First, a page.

Bidirectional Encoder Representations from Transformers (BERT)

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How BERT works using a fun MadLibs example. BERT is like a super smart language model that understands words and sentences really well. Imagine you're playing MadLibs, and you have a sentence with a missing word. Let's say the sentence is:

I went to the _______ to buy some delicious ice cream.

You need to fill in the blank with the right word to make the sentence make sense. BERT does something similar, but with much more complex sentences. Here's how it works:

  • Tokenization: BERT first breaks down the sentence into smaller pieces, called tokens. In our MadLibs example, each word is a token. So, "I," "went," "to," "the," "_______," "to," "buy," "some," "delicious," "ice," and "cream" are all tokens.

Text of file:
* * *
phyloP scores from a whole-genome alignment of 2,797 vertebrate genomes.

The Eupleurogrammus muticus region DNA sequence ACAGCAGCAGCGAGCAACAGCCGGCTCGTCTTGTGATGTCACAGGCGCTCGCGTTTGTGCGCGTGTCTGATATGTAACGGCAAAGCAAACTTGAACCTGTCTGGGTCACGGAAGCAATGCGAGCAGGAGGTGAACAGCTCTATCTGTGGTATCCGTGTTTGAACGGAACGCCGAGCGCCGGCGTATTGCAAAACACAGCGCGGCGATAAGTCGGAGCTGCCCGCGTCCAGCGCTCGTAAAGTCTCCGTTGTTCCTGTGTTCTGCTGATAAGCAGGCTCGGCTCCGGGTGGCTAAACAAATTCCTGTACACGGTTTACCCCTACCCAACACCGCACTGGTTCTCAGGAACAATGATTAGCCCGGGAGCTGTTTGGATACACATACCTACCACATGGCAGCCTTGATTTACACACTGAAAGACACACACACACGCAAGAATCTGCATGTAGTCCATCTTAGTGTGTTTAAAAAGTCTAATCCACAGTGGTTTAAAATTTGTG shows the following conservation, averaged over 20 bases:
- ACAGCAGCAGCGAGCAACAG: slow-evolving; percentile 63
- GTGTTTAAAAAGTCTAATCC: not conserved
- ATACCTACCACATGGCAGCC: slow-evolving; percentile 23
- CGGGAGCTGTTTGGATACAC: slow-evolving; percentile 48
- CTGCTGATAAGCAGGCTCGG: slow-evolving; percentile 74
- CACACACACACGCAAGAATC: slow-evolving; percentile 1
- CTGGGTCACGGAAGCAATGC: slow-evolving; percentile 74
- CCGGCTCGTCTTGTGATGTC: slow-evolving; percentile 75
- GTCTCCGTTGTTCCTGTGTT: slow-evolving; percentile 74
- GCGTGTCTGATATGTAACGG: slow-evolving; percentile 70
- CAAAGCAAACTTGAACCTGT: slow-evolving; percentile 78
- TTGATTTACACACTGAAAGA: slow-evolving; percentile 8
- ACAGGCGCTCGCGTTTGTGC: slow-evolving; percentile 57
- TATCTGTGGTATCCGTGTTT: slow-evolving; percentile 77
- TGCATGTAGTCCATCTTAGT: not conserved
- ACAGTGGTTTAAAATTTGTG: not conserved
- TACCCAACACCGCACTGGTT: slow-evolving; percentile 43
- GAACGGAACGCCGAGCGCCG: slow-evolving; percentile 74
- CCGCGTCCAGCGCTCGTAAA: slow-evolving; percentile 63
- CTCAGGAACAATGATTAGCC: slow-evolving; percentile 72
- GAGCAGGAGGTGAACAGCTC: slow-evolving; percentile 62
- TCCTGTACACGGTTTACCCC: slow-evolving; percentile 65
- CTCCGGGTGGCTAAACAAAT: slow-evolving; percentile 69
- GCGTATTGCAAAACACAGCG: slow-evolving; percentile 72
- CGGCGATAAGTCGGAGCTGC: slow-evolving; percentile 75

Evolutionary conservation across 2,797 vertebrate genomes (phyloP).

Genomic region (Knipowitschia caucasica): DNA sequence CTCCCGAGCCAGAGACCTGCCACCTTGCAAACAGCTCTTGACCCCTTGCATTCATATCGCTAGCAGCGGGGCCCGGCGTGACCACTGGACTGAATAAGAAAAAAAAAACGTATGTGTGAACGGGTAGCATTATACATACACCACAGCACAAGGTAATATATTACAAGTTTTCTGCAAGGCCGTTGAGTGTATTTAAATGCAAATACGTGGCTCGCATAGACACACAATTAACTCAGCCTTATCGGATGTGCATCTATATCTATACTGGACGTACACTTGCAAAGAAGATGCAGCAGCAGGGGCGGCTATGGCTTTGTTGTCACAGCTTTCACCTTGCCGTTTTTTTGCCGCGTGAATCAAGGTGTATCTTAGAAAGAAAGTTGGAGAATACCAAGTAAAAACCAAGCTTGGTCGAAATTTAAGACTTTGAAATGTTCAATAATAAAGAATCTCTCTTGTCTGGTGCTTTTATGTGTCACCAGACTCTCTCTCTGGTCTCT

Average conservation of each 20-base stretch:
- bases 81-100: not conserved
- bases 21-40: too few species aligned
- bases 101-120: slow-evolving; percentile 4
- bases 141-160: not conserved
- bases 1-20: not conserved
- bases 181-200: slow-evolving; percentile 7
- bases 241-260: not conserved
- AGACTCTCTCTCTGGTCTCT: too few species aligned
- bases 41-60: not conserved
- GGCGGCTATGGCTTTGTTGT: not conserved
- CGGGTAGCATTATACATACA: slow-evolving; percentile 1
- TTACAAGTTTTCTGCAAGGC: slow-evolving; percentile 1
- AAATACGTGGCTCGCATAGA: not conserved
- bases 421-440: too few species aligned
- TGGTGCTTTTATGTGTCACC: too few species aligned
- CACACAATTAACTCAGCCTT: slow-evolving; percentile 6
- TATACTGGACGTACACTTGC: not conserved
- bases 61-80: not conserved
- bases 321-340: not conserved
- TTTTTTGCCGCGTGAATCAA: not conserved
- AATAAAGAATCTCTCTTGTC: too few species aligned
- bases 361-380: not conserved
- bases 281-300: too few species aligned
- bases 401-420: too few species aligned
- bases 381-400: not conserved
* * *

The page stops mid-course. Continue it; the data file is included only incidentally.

• Word Representation: BERT gives each token a special code to represent it. Just like in MadLibs, you might have a list of possible words that could fit in the blank, and each word has a number next to it. BERT does something similar by giving each token a unique code that helps it understand what the word means.
  • Context Matters: BERT doesn't just look at one token at a time; it pays attention to all the tokens in the sentence. This is like looking at the whole MadLibs sentence to figure out what word fits best in the blank. BERT considers the words that come before and after the blank to understand the context.
  • Prediction: Now, the magic happens. BERT tries to predict what the missing word is by looking at the surrounding words and their codes. It's like guessing the right word for the MadLibs sentence based on the words you've already filled in.
  • Learning from Data: BERT got really good at this by studying lots and lots of sentences from the internet. It learned to understand language by seeing how words are used in different contexts. So, it's like you getting better at MadLibs by playing it over and over.
  • Results: BERT gives a list of possible words for the blank, along with how confident it is about each one. It can even give more than one option, just like you might have a few choices in MadLibs.

BERT Research | Chris McCormick